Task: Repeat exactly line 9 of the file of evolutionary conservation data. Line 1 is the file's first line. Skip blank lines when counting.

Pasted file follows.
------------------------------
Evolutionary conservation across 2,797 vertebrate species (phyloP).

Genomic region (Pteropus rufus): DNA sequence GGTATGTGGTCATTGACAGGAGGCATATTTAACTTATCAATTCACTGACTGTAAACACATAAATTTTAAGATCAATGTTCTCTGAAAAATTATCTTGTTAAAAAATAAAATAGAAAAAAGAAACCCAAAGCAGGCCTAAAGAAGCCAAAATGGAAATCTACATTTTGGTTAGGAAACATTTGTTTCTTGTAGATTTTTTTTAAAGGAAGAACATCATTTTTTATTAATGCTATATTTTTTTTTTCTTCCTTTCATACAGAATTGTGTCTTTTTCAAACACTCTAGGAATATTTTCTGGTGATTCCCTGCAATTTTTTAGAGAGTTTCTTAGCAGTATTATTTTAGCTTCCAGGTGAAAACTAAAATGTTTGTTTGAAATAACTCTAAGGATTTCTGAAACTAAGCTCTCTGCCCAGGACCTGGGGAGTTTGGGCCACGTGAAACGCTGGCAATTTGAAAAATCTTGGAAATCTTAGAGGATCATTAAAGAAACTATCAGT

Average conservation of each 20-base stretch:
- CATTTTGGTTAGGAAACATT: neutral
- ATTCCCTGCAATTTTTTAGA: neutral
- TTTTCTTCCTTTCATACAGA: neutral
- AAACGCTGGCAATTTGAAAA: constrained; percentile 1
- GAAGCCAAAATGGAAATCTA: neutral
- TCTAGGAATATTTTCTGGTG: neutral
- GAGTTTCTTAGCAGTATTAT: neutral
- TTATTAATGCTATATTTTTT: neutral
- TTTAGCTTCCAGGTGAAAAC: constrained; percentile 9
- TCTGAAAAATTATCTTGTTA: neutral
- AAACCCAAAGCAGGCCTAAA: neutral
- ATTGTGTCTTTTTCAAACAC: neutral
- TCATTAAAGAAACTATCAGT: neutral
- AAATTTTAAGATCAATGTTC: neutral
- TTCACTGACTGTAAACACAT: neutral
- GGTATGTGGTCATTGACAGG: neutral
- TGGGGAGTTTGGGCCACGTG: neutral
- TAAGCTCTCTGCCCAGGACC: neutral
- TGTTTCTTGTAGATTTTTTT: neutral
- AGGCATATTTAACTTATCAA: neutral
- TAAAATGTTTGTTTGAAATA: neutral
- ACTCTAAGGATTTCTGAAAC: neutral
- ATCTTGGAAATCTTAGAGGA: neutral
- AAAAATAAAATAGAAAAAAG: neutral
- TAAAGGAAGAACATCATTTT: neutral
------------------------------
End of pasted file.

- TCTAGGAATATTTTCTGGTG: neutral